Ibadan High Chief Petitions NJC Against Oyo State Chief Justice
An Ibadan high chief, Bayo Oyediji, Seriki of Ibadanland, has sent a petition to the Nigeria Judicial Council NJC against the chief justice of Oyo State, Justice Muktar Abimbola over the handling of a case involving Olubadan in Council, the Oyo State Governor and himself on the selection of the new Olubadan of Ibadan, Oba Adetunji Aje Oguguluso 1. This was disclosed on Wednesday by Justice Abimbola during the hearing of the case over the obaship tussle between Chief Oyediji and Oba Adetunji where the Olubadan in council and Governor Abiola Ajimobi were joint defendants at the court 1 of the Oyo State High Court.
The chief justice in a voice laden with grief wondered why someone would want to tarnish his image built over the years all because he elected for the development of law in the case. He said the petition was strongly worded in a legal language suggesting the rich input of a legal expertise. He said ‘’I wonder why some people would want to put my integrity at stake all because of I opted for the development of the law’’. The plaintiff counsel however, denied any knowledge of the petition, stressing that he was hearing about it for the first time in court. He however, admitted that the plaintiff also has lawyers as children who could have lent a professional hand in the crafting of the petition.
Justice Abimbola said he practiced as a lawyer for 14 years before he became a judge with 27 years in practice. ‘’How would someone decide to rubbish all I’ve labored for all these years just because I opted for peace as someone who also comes from a chieftaincy background’’, he pointed out.
He said he had opted to assist all parties involved in the case for mediation given his background in chieftaincy matters as a Prince from Saki. ‘’if you have a right and you decide to take a wrong approach, you might not have a right after all’’ he said, stressing that he was accused of attending the coronation of the new Olubadan. The Oyo CJ however, denied attending the ceremony, stressing that he was not a party freak. He said he does not mingle with politicians and lawyers; and does not attend their functions while he doesn’t invite them to his social events too.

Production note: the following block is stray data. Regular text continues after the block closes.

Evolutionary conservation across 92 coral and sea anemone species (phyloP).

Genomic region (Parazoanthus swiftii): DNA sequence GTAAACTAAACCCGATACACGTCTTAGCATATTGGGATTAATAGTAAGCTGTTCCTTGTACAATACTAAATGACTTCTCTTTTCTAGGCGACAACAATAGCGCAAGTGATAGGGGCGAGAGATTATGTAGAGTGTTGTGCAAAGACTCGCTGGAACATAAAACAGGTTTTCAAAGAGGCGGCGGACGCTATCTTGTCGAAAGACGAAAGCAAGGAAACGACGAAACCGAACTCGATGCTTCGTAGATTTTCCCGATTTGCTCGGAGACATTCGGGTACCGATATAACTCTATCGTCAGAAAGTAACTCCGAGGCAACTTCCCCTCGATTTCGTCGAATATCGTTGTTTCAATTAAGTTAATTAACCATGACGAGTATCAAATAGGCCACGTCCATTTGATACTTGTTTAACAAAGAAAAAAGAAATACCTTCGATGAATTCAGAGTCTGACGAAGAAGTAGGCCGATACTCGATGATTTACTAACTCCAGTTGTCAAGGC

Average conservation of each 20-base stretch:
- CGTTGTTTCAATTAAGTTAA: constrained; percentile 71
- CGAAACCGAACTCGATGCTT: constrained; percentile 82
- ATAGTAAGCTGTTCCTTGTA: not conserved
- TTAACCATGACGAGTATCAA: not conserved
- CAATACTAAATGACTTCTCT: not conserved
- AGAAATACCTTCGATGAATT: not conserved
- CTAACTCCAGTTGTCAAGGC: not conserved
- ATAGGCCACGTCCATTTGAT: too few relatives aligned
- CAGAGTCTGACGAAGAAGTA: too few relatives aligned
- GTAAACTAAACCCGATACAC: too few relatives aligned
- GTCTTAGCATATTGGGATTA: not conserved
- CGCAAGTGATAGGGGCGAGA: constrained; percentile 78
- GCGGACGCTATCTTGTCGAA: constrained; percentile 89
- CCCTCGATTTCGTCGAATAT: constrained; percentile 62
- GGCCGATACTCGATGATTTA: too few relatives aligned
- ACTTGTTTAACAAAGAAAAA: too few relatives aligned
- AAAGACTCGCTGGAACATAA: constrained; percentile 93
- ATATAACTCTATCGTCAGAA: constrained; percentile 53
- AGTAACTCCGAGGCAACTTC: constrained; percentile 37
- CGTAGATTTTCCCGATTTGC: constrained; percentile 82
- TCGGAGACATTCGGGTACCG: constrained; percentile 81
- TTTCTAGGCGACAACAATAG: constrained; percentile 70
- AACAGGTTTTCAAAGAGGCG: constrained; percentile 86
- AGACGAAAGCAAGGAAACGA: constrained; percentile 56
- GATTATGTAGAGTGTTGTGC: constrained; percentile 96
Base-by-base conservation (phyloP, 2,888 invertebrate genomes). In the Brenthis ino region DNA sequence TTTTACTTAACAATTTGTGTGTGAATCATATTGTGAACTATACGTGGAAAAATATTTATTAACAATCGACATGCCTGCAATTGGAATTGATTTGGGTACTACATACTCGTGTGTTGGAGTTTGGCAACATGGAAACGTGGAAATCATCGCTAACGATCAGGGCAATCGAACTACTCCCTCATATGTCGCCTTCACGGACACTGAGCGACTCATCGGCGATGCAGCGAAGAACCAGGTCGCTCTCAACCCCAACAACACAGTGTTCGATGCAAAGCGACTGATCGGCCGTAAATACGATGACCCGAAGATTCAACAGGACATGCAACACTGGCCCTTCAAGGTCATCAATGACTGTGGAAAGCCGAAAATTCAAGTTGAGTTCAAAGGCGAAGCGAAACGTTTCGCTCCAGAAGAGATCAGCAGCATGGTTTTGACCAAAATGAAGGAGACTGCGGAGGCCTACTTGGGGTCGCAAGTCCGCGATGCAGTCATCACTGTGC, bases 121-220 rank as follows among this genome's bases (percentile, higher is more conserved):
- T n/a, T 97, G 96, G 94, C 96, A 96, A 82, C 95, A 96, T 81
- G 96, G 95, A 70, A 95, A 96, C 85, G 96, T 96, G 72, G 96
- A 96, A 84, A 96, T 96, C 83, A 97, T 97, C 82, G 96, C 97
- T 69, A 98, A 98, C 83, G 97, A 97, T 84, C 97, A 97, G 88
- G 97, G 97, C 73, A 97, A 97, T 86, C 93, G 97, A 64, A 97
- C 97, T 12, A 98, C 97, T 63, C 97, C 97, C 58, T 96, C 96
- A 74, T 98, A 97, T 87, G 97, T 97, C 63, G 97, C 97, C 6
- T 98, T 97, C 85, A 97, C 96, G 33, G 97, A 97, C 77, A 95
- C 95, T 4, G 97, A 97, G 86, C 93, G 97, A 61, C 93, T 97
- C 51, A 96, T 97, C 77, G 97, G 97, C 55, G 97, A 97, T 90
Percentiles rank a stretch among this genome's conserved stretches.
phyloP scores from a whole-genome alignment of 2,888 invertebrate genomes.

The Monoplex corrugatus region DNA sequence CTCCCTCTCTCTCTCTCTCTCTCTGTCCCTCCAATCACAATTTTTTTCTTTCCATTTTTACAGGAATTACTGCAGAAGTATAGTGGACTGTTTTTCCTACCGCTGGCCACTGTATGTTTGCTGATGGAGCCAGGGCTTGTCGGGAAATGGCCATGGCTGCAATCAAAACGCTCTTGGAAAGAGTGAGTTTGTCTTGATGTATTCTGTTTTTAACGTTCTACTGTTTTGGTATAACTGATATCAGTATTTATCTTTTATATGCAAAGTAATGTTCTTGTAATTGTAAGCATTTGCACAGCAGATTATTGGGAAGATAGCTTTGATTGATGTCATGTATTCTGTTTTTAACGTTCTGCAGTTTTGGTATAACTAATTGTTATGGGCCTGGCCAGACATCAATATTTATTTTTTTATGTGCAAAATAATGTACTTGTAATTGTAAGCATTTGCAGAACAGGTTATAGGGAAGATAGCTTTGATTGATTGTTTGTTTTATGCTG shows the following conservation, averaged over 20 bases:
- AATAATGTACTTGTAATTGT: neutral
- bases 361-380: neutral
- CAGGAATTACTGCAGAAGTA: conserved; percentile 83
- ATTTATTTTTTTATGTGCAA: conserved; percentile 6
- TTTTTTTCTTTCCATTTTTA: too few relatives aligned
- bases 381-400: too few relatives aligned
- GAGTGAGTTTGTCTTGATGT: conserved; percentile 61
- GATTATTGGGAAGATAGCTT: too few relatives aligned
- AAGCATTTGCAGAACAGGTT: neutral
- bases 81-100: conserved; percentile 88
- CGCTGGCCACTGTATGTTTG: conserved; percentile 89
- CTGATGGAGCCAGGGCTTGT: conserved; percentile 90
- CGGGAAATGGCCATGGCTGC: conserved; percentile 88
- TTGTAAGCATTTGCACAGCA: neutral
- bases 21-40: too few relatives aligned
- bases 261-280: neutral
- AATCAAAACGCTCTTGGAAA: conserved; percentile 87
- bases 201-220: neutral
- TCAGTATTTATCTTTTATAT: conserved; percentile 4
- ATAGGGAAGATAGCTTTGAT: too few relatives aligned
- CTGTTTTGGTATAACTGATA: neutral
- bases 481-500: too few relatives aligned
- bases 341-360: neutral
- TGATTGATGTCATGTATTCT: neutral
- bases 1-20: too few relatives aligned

According to him, he was scared of ‘envelope’ which he said had landed many judges in trouble today. As a good Muslim, he said he’s not materialist as he has only one house in Ibadan and one in Saki his home town. As a prince, he disclosed that his brothers have a lot of landed properties, while he’s only contented with the little he has got. Justice Abimbola noted that many judges would go before God in handcuffs for their miscarriage of justice. He added that two categories of judges would go to hell on the day of judgment. According to him, those judges who know the law and fail to apply law would be punished by God while those judges who don’t know the law and don’t apply it would go to hell.
‘’If I had wanted to become a billionaire, I had the opportunity; but I decided to opt for the path of honour’’, he said. Justice Abimbola said he was one of the two judges with dissenting opinion at the court of appeal in the James Ibori case in Delta. ‘’Are we not vindicated today on the matter? He asked rhetorically. He further disclosed that at one of the election appeal tribunals where he served as a judge in Kano, the Kano State chief judge came to him and said ‘’I know you came here with you integrity intact, I hope you will be able to leave Kano with your integrity intact’’.
However, Justice Abimbola said without sounding blasphemy, if God comes down to decide a case in this part of the world, some people would still doubt His honesty of purpose. He pointed out that he has a duty that no one is cheated in any case before him. ‘’If I were to be some other judges; I would say..’sebi awon naa bimo’ (whatever may be their evil machination should go after their children)
He however, disclosed that he was handing off from the case while it would be transferred back to the Administrative judge for assignment to another judge. ‘’If I had wanted to continue with the case I can because the NJC absolved me of any blame. But on moral grounds, I’m stepping aside on the case while another judge will take over’’.